August 12, 2018


A report commissioned by the Department of Communities and authored by The University of Western Australia Centre for Social Impact has provided new insights into the state of homelessness in WA and will help inform the State Government’s 10-Year strategy on homelessness.

The report was launched by Community Services Minister Simone McGurk. The 10 Year Homelessness Strategy is a partnership between the State Government and the community services sector and a key project of the Supporting Communities Forum.

Lead researcher Professor Paul Flatau from the UWA Centre for Social Impact said while the overall rate of homelessness in Western Australia decreased between 2011 and 2016, the rate of sleeping rough was much higher in Western Australia at 4.4 per 10,000 of the population compared to the national figure of 3.5 per 10,000 people.

“This is concerning and our research indicates that many of those sleeping rough have medical conditions, experience significant mental health challenges and face legal and justice issues,” Professor Flatau said. “Studies have shown that rapid rehousing with support works and is cost-effective.

“It is critical we support those in need but also look at ways to prevent homelessness and the findings in this report will assist government and policy makers in developing effective long-term solutions to these issues.”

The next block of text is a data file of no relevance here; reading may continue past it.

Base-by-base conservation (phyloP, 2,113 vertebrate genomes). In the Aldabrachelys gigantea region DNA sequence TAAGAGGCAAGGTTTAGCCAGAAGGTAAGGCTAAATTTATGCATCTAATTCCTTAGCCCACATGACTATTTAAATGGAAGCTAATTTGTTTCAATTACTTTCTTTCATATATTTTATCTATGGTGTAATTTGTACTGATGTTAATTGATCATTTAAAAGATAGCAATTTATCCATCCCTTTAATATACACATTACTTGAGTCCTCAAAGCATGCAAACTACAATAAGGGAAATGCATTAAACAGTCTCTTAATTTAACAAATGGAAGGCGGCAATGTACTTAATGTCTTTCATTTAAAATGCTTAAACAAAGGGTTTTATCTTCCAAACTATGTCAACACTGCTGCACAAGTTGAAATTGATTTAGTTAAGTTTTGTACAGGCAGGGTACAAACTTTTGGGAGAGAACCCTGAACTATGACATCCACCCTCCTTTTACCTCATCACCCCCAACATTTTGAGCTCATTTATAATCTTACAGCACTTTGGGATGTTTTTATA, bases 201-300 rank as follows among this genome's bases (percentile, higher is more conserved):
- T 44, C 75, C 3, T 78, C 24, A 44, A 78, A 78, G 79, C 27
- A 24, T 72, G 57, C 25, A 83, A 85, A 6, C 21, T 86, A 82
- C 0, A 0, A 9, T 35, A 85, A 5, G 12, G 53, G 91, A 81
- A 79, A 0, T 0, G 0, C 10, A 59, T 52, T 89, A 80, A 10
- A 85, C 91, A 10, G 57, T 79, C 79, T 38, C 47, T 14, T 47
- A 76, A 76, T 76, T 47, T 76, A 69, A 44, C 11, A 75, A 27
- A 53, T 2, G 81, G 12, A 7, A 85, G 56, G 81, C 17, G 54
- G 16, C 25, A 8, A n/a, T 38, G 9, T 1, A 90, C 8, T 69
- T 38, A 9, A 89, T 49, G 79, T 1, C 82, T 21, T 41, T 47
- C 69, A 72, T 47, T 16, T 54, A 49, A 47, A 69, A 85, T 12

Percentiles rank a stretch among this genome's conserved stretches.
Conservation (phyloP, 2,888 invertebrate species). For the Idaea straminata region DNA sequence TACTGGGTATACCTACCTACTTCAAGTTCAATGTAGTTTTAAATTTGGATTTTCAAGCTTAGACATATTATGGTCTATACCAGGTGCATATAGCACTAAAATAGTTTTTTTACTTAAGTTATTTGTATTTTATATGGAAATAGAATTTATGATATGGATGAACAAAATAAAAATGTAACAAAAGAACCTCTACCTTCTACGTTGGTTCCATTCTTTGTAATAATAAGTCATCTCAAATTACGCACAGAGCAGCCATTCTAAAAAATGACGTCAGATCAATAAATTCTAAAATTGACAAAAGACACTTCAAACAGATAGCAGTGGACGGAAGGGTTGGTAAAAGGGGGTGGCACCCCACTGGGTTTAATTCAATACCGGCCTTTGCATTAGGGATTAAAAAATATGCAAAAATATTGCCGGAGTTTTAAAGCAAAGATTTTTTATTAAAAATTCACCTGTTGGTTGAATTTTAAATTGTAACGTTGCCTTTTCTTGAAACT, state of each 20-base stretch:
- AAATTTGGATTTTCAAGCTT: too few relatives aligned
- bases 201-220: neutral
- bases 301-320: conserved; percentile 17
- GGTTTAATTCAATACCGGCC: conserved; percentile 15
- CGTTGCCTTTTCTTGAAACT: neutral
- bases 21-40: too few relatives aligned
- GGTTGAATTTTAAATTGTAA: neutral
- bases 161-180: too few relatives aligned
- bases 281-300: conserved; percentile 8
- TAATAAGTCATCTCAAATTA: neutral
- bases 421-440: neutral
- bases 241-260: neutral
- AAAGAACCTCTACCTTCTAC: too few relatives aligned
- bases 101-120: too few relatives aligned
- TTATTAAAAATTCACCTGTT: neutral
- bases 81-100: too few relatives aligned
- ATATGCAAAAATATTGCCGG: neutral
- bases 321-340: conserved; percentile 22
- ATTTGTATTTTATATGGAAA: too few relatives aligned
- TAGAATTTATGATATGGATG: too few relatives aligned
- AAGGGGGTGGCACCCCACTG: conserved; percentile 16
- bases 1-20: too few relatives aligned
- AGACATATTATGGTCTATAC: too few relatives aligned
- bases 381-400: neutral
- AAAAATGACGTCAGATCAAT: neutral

Key focus areas of the report include the importance of looking at the State-wide impact of homelessness and specific needs of different regions, a greater focus on key regions suffering the highest rates of homelessness such as the Kimberley and Pilbara, taking a multi-faceted approach with government, community and agencies working together and looking at the extent of homelessness, particularly in Indigenous communities.

Professor Flatau said one key issue was that there are more services available in major cities, even though 50 per cent of areas impacted were in regional communities. “It is vital we are able to provide services where they are needed most in remote areas,” he said.

“Family and domestic violence still continue to play a crucial role in homelessness, as do family dissolution, social isolation and the absence of close, fulfilling and strong relationships.

“Understanding these major factors that result in people becoming homeless is also critical in looking at preventative ways of addressing the issues.”

Michelle Mackenzie, CEO of Shelter WA said the evidence base was critical for understanding the homelessness crisis and how to respond.

“As a community, we need to understand homelessness is not inevitable. Systemic reform, coupled with coordinated and collaborative action can end homelessness,” Ms Mackenzie said.

“We know the solutions. To achieve an effective housing system we need more social and affordable housing, coupled with taxation, urban planning, income support and tenancy reform. It is also critical to have a greater focus on prevention, support services on-the-ground and listen to the voices of those who have unfortunately experienced homelessness.”


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